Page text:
Frozen Shoulder

The bones in the shoulder are held in place by a muscle group called the rotator cuff muscles, made up of four separate muscles: supraspinatus, infraspinatus, subscapularis and teres minor. This muscle group enable the shoulder joint to carry out very specific and exact movements. The shoulder joint has a fairly shallow socket and limited ligament strength, which means that if the rotator cuff muscles are in any way weakened the shoulder can slide around in the joint.

What causes frozen shoulder?

Frozen shoulder is common in individuals who play sports such as tennis and volleyball, or those who take part in weight training. If the shoulder joint and the surrounding muscles are over-worked while the arm is in an overhead position the rotator cuff muscles may begin to stretch and cause pain. This joint pain shares many symptoms with arthritis and is caused by the inflammation of the tendons of the shoulder – it is this injury that is commonly referred to as frozen shoulder.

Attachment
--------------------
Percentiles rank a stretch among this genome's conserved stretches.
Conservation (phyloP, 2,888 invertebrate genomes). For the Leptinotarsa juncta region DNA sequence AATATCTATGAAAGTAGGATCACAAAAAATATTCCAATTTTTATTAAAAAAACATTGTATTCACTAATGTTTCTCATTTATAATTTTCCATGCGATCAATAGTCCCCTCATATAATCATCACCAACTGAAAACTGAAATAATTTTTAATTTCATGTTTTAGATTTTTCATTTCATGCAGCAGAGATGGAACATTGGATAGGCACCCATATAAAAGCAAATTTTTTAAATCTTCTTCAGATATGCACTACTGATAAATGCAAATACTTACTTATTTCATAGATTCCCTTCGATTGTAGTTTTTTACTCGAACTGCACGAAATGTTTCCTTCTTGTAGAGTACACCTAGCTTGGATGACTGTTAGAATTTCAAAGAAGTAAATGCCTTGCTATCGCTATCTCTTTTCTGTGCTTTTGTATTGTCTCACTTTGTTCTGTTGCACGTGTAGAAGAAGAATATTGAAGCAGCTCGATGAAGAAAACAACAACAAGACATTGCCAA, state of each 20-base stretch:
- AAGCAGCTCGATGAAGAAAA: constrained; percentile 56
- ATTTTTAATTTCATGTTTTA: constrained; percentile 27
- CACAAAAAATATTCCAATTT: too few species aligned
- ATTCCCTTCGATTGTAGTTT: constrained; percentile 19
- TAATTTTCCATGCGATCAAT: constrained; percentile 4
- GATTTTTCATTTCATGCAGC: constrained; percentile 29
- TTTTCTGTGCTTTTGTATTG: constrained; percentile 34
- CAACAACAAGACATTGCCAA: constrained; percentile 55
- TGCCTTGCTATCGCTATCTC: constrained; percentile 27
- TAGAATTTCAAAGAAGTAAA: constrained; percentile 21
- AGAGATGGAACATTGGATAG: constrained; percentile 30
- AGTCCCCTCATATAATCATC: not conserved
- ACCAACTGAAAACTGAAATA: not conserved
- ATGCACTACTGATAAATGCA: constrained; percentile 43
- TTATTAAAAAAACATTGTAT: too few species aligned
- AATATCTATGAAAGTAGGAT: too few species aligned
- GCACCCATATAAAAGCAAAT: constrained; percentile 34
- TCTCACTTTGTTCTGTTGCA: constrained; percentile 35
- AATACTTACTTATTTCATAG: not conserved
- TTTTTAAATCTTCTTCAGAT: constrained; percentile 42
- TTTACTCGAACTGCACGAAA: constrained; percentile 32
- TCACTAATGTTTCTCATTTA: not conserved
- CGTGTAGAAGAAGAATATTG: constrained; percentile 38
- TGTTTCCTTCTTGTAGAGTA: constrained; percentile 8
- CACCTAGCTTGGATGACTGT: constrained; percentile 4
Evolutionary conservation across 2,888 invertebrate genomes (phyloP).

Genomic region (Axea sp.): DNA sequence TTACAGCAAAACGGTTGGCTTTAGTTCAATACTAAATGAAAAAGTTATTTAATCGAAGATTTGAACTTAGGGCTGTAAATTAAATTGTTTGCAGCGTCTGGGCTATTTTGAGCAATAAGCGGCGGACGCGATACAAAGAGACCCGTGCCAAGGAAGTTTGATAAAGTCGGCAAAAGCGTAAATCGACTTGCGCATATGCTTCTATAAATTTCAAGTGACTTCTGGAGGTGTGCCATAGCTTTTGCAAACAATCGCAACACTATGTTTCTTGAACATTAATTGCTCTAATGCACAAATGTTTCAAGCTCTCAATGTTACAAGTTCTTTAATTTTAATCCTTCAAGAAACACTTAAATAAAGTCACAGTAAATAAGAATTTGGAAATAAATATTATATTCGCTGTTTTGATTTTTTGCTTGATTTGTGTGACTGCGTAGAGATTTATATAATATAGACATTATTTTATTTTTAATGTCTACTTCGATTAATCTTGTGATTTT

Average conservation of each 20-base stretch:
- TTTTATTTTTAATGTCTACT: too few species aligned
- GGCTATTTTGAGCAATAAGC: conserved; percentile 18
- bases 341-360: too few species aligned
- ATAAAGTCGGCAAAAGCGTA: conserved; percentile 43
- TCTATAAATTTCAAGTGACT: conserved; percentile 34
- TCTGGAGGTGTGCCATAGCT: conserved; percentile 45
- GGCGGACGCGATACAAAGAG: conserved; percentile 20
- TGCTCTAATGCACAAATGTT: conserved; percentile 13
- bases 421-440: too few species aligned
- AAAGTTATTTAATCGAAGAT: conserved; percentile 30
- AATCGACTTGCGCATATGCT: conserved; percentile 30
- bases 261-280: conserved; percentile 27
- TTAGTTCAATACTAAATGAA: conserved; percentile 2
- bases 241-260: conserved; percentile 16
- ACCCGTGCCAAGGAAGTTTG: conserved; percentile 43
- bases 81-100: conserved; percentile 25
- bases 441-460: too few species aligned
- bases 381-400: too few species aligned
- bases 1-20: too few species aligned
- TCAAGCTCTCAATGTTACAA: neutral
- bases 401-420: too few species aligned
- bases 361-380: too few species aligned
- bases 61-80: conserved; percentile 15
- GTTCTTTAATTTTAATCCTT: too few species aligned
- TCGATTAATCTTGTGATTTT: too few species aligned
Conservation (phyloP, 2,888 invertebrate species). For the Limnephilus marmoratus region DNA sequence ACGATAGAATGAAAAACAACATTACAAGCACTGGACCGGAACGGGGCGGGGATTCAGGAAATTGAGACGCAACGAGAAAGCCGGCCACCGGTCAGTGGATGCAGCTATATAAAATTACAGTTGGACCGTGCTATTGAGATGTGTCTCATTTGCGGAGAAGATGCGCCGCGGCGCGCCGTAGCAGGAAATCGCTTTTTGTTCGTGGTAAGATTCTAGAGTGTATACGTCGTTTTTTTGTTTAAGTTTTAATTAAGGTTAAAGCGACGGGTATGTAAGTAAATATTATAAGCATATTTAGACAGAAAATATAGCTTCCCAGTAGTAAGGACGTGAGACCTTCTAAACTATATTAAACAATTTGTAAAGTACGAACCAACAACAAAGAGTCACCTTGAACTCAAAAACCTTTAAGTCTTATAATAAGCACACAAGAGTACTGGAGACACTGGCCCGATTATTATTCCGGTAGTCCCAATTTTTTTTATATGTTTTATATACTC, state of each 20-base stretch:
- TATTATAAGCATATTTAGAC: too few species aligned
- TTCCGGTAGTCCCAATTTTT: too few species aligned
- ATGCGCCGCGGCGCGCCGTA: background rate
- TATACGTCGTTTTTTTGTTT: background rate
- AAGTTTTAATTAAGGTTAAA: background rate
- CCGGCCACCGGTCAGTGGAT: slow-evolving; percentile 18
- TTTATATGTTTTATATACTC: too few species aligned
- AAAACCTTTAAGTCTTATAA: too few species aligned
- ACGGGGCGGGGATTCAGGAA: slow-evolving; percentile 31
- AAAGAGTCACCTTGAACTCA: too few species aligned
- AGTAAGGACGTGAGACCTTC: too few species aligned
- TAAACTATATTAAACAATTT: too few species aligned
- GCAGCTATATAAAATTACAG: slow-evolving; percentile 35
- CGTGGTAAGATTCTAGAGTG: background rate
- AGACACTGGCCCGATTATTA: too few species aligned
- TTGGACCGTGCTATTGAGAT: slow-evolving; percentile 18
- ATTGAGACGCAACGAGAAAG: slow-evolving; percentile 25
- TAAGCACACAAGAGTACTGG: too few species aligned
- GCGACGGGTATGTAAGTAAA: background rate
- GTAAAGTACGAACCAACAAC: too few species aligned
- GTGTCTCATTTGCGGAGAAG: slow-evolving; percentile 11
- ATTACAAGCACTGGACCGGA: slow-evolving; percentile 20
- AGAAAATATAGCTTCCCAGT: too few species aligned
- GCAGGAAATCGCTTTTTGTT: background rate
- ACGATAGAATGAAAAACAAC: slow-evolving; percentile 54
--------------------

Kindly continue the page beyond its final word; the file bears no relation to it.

What is the treatment for frozen shoulder?

Often the course of treatment for frozen shoulder addresses the pain and discomfort inherent in the injury without treating the cause of the problem itself. Pain is treated with anti-inflammatory medication and often cortisone injections, however both these treatments do wear off and the injury can recur when the tendons and muscles are next stretched.

What other options are there?

A programme of exercises can help to strengthen the rotator cuff muscles which hold the shoulder joint in place. These exercises would aim to increase muscle strength to prevent the joint sliding around as much in the socket, which could reduce the inflammation of the tendons and subsequent pain.

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